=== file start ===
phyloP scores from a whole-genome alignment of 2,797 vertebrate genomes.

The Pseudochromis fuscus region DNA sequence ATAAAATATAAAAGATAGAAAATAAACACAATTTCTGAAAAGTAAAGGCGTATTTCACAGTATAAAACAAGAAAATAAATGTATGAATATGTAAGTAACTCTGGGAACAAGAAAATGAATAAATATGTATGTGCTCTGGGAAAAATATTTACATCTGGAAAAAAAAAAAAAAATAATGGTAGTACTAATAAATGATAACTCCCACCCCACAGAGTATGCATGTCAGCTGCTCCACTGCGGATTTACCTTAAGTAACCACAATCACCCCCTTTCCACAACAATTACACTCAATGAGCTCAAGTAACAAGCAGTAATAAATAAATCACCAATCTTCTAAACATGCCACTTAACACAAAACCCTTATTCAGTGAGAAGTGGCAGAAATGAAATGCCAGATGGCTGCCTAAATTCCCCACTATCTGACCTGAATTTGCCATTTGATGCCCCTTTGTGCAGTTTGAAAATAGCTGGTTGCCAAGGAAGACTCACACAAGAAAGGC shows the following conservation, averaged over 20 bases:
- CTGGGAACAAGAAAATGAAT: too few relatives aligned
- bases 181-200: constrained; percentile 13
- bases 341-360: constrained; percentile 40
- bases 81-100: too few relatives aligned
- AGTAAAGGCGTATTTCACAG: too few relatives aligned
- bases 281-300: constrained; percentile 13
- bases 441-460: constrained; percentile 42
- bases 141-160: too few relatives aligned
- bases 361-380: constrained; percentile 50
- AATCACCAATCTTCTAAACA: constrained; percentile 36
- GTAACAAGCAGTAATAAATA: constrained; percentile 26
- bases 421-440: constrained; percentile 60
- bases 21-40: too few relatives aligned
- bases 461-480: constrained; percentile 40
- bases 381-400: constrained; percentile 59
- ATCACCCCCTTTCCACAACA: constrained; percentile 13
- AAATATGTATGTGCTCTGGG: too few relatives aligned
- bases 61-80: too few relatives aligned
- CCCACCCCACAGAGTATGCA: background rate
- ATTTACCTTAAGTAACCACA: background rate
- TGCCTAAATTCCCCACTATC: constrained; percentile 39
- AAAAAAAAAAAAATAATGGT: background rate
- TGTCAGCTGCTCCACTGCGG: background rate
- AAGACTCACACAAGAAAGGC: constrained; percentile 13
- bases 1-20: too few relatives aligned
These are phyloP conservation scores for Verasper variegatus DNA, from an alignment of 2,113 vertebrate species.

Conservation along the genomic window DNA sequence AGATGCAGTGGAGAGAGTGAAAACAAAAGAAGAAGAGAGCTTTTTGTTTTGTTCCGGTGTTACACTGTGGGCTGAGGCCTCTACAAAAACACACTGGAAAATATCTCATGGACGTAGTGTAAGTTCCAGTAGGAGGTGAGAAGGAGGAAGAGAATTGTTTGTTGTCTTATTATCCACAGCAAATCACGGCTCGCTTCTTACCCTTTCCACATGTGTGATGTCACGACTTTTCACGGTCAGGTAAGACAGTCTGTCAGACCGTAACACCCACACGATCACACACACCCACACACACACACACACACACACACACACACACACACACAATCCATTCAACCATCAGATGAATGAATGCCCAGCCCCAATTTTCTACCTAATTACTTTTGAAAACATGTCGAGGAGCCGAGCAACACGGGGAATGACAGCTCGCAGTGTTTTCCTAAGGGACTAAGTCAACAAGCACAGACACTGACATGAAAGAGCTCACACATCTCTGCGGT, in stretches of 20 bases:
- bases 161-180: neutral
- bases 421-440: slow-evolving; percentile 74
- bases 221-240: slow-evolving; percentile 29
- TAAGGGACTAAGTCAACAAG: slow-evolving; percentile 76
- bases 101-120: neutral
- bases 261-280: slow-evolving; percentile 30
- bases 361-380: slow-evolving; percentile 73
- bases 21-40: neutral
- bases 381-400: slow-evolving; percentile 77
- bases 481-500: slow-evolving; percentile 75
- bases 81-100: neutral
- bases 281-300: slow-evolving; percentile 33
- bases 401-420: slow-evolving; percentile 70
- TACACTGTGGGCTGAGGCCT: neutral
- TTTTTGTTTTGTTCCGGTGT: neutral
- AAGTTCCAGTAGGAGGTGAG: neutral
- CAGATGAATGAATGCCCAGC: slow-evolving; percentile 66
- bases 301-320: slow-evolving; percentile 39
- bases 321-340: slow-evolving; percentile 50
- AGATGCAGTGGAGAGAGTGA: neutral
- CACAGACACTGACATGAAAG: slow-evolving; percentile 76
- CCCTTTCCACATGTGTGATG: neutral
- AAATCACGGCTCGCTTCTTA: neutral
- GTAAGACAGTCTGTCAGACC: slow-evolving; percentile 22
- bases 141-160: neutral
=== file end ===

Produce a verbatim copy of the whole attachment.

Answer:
phyloP scores from a whole-genome alignment of 2,797 vertebrate genomes.

The Pseudochromis fuscus region DNA sequence ATAAAATATAAAAGATAGAAAATAAACACAATTTCTGAAAAGTAAAGGCGTATTTCACAGTATAAAACAAGAAAATAAATGTATGAATATGTAAGTAACTCTGGGAACAAGAAAATGAATAAATATGTATGTGCTCTGGGAAAAATATTTACATCTGGAAAAAAAAAAAAAAATAATGGTAGTACTAATAAATGATAACTCCCACCCCACAGAGTATGCATGTCAGCTGCTCCACTGCGGATTTACCTTAAGTAACCACAATCACCCCCTTTCCACAACAATTACACTCAATGAGCTCAAGTAACAAGCAGTAATAAATAAATCACCAATCTTCTAAACATGCCACTTAACACAAAACCCTTATTCAGTGAGAAGTGGCAGAAATGAAATGCCAGATGGCTGCCTAAATTCCCCACTATCTGACCTGAATTTGCCATTTGATGCCCCTTTGTGCAGTTTGAAAATAGCTGGTTGCCAAGGAAGACTCACACAAGAAAGGC shows the following conservation, averaged over 20 bases:
- CTGGGAACAAGAAAATGAAT: too few relatives aligned
- bases 181-200: constrained; percentile 13
- bases 341-360: constrained; percentile 40
- bases 81-100: too few relatives aligned
- AGTAAAGGCGTATTTCACAG: too few relatives aligned
- bases 281-300: constrained; percentile 13
- bases 441-460: constrained; percentile 42
- bases 141-160: too few relatives aligned
- bases 361-380: constrained; percentile 50
- AATCACCAATCTTCTAAACA: constrained; percentile 36
- GTAACAAGCAGTAATAAATA: constrained; percentile 26
- bases 421-440: constrained; percentile 60
- bases 21-40: too few relatives aligned
- bases 461-480: constrained; percentile 40
- bases 381-400: constrained; percentile 59
- ATCACCCCCTTTCCACAACA: constrained; percentile 13
- AAATATGTATGTGCTCTGGG: too few relatives aligned
- bases 61-80: too few relatives aligned
- CCCACCCCACAGAGTATGCA: background rate
- ATTTACCTTAAGTAACCACA: background rate
- TGCCTAAATTCCCCACTATC: constrained; percentile 39
- AAAAAAAAAAAAATAATGGT: background rate
- TGTCAGCTGCTCCACTGCGG: background rate
- AAGACTCACACAAGAAAGGC: constrained; percentile 13
- bases 1-20: too few relatives aligned
These are phyloP conservation scores for Verasper variegatus DNA, from an alignment of 2,113 vertebrate species.

Conservation along the genomic window DNA sequence AGATGCAGTGGAGAGAGTGAAAACAAAAGAAGAAGAGAGCTTTTTGTTTTGTTCCGGTGTTACACTGTGGGCTGAGGCCTCTACAAAAACACACTGGAAAATATCTCATGGACGTAGTGTAAGTTCCAGTAGGAGGTGAGAAGGAGGAAGAGAATTGTTTGTTGTCTTATTATCCACAGCAAATCACGGCTCGCTTCTTACCCTTTCCACATGTGTGATGTCACGACTTTTCACGGTCAGGTAAGACAGTCTGTCAGACCGTAACACCCACACGATCACACACACCCACACACACACACACACACACACACACACACACACACACAATCCATTCAACCATCAGATGAATGAATGCCCAGCCCCAATTTTCTACCTAATTACTTTTGAAAACATGTCGAGGAGCCGAGCAACACGGGGAATGACAGCTCGCAGTGTTTTCCTAAGGGACTAAGTCAACAAGCACAGACACTGACATGAAAGAGCTCACACATCTCTGCGGT, in stretches of 20 bases:
- bases 161-180: neutral
- bases 421-440: slow-evolving; percentile 74
- bases 221-240: slow-evolving; percentile 29
- TAAGGGACTAAGTCAACAAG: slow-evolving; percentile 76
- bases 101-120: neutral
- bases 261-280: slow-evolving; percentile 30
- bases 361-380: slow-evolving; percentile 73
- bases 21-40: neutral
- bases 381-400: slow-evolving; percentile 77
- bases 481-500: slow-evolving; percentile 75
- bases 81-100: neutral
- bases 281-300: slow-evolving; percentile 33
- bases 401-420: slow-evolving; percentile 70
- TACACTGTGGGCTGAGGCCT: neutral
- TTTTTGTTTTGTTCCGGTGT: neutral
- AAGTTCCAGTAGGAGGTGAG: neutral
- CAGATGAATGAATGCCCAGC: slow-evolving; percentile 66
- bases 301-320: slow-evolving; percentile 39
- bases 321-340: slow-evolving; percentile 50
- AGATGCAGTGGAGAGAGTGA: neutral
- CACAGACACTGACATGAAAG: slow-evolving; percentile 76
- CCCTTTCCACATGTGTGATG: neutral
- AAATCACGGCTCGCTTCTTA: neutral
- GTAAGACAGTCTGTCAGACC: slow-evolving; percentile 22
- bases 141-160: neutral